received feeds directly into Matrix’s cloud channels, with all of them recorded in real time, within the cloud. Following this, selected feeds were distributed to multiple receivers and broadcasted on national news. Working in parallel, the files were accessed via Blackbird’s cloud native editing platform. Functioning remotely in safe and convenient locations, editors were able to clip and publish highlights of events. The platform in turn delivered both short and long form digital assets to multiple channels simultaneously – including social and broadcast media.

A longstanding customer of CBC, LiveU used its Matrix IP cloud-based management and distribution platform for live news content sharing. During the elections, Berlin and Magdeburg

INTEGRATING WITH THE CLOUD NEW FACES

Indielab has appointed Beverley McMillan to a newly created position: programme producer. She is charged with overseeing the expansion of Indielab in the UK’s nations and regions, as well as into the games sector. The appointment comes as Indielab West Yorks was launched in July – a program delivered in partnership with Leeds City Region Expertise Partnership, to support the production industry in West Yorkshire. With 20 years of experience in the film, TV and games industries, McMillan’s expertise spans skills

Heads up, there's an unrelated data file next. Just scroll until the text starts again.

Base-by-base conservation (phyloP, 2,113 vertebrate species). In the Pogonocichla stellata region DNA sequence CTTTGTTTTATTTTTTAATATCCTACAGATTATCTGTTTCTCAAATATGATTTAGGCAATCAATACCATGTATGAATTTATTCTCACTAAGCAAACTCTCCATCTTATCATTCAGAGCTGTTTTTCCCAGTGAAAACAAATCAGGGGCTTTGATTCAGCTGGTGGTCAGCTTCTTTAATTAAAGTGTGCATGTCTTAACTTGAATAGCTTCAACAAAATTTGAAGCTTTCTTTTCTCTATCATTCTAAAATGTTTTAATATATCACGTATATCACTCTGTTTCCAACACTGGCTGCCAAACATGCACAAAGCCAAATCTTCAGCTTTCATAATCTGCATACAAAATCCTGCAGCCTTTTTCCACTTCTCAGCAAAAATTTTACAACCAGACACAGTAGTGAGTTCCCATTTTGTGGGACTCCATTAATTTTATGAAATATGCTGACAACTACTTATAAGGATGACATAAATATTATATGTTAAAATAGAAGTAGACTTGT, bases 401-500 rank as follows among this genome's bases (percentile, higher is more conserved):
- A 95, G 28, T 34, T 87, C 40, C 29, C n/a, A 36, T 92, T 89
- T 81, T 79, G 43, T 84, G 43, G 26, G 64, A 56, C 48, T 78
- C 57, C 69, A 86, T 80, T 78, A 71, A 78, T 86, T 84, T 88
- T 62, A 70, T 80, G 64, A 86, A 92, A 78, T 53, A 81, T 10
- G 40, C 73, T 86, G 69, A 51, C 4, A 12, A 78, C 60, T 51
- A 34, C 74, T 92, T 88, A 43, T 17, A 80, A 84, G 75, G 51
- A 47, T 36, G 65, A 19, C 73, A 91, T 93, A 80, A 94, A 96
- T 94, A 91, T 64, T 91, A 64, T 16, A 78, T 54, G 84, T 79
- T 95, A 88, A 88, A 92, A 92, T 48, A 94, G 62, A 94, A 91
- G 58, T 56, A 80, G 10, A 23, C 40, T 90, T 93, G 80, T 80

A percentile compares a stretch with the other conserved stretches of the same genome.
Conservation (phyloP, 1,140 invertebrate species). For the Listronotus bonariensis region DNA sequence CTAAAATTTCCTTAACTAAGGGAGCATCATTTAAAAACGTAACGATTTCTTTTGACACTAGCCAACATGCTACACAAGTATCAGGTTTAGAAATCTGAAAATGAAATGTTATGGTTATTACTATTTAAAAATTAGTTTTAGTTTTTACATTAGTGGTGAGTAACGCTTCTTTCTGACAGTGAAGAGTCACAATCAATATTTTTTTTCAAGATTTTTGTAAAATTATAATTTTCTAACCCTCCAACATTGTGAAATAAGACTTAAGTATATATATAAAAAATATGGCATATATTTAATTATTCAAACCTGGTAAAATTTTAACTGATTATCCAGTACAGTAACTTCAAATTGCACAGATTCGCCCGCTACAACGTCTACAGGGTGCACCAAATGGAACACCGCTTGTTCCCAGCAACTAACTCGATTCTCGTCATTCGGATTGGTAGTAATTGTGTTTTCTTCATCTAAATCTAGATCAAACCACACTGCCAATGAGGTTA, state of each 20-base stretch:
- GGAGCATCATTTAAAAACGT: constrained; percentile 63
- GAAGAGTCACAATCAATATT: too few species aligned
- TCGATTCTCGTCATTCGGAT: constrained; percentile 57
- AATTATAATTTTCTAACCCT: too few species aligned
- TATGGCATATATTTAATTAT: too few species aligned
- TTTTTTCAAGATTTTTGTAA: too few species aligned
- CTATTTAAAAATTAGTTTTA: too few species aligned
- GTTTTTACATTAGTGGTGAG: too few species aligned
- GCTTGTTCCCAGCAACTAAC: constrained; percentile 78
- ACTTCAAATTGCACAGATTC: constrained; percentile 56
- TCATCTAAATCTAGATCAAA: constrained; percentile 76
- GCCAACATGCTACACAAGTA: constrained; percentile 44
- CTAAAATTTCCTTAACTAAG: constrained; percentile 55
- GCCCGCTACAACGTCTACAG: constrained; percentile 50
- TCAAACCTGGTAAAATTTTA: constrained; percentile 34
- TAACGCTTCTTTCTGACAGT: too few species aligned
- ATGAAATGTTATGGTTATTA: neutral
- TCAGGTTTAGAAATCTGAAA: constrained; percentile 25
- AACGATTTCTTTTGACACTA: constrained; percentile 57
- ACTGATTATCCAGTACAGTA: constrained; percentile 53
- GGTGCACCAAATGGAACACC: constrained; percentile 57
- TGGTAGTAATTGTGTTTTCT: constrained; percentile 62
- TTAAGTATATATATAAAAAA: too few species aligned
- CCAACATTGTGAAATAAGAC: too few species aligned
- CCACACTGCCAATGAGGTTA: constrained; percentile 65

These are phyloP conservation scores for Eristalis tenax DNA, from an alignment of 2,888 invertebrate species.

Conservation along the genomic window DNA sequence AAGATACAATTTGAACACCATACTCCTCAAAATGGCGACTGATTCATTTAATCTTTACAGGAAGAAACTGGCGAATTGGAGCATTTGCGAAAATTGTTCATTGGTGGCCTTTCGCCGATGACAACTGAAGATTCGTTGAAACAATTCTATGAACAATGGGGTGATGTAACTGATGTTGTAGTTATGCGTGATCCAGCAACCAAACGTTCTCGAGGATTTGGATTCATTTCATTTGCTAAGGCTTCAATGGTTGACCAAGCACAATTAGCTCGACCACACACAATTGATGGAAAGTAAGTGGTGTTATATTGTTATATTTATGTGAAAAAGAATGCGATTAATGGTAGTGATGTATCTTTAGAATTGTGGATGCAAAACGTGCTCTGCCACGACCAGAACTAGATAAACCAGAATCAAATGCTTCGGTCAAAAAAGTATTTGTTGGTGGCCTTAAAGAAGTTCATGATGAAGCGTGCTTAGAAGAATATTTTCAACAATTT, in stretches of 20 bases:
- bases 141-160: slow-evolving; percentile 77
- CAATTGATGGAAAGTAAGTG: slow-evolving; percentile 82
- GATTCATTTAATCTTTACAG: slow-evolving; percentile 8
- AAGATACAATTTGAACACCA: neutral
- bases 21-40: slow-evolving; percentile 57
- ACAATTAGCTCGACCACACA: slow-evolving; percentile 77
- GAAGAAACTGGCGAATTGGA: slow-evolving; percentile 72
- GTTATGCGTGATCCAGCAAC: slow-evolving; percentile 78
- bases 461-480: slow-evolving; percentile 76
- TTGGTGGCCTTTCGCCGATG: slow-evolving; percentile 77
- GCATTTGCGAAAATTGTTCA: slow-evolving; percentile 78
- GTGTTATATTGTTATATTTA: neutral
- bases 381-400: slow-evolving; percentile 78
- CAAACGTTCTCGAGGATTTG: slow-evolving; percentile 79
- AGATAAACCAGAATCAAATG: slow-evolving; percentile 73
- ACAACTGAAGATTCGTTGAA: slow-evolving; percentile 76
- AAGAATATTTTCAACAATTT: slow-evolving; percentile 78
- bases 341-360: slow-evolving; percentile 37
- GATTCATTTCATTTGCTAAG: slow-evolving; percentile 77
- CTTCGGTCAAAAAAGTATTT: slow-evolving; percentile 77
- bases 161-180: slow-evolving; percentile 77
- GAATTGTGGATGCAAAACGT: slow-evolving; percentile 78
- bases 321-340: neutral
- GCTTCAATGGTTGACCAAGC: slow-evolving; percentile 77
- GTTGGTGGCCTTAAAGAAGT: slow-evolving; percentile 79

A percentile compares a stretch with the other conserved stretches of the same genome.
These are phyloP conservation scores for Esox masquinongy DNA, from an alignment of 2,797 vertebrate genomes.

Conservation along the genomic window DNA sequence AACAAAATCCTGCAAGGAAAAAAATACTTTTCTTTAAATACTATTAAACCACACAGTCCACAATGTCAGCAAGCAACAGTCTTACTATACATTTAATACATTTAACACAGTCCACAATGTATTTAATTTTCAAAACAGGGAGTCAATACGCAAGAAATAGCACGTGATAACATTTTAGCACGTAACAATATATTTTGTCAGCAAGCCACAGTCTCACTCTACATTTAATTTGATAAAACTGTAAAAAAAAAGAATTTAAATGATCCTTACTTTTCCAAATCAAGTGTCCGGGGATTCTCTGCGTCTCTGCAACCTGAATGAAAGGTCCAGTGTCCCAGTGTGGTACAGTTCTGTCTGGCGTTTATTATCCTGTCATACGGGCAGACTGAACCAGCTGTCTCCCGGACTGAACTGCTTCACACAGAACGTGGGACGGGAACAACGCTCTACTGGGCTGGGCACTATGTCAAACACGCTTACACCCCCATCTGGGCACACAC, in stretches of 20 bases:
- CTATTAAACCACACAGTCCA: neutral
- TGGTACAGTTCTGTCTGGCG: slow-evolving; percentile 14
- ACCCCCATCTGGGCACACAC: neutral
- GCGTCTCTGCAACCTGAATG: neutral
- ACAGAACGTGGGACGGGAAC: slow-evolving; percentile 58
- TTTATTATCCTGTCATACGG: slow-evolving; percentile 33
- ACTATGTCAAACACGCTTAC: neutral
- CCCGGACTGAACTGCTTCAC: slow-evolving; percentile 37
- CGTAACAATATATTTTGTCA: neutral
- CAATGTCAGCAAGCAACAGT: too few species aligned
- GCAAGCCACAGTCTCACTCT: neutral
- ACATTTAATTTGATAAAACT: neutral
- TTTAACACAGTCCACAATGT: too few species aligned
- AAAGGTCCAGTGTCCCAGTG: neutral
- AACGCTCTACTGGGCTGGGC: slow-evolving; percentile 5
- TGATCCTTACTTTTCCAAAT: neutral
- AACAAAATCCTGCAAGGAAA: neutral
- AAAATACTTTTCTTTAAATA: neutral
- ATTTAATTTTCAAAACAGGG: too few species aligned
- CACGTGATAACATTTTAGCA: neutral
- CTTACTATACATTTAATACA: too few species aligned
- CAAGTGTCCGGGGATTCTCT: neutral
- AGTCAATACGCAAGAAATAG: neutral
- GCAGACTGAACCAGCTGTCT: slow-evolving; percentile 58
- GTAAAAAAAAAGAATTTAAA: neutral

A partnership has been announced between Dejero and Grabyo, to provide broadcasters, publishers and content owners with a simplified end-to-end solution for remote productions. Dejero has now integrated its mobile transmitters and video transport solutions into Grabyo’s cloud video platform, which in turn offers live production, clipping, editing and distribution tools. Mike Kelley, president of Americas at Grabyo, explains: “By partnering with Dejero, we are able to remove the limitations that come with fixed-location productions.” Using Dejero’s solutions and LivePlus app, video can be reliably transported to Grabyo’s platform wirelessly – thanks to Dejero’s Smart Blending Technology.

development to events. She comes from BAFTA Scotland, where her responsibilities included developing a dynamic learning strategy.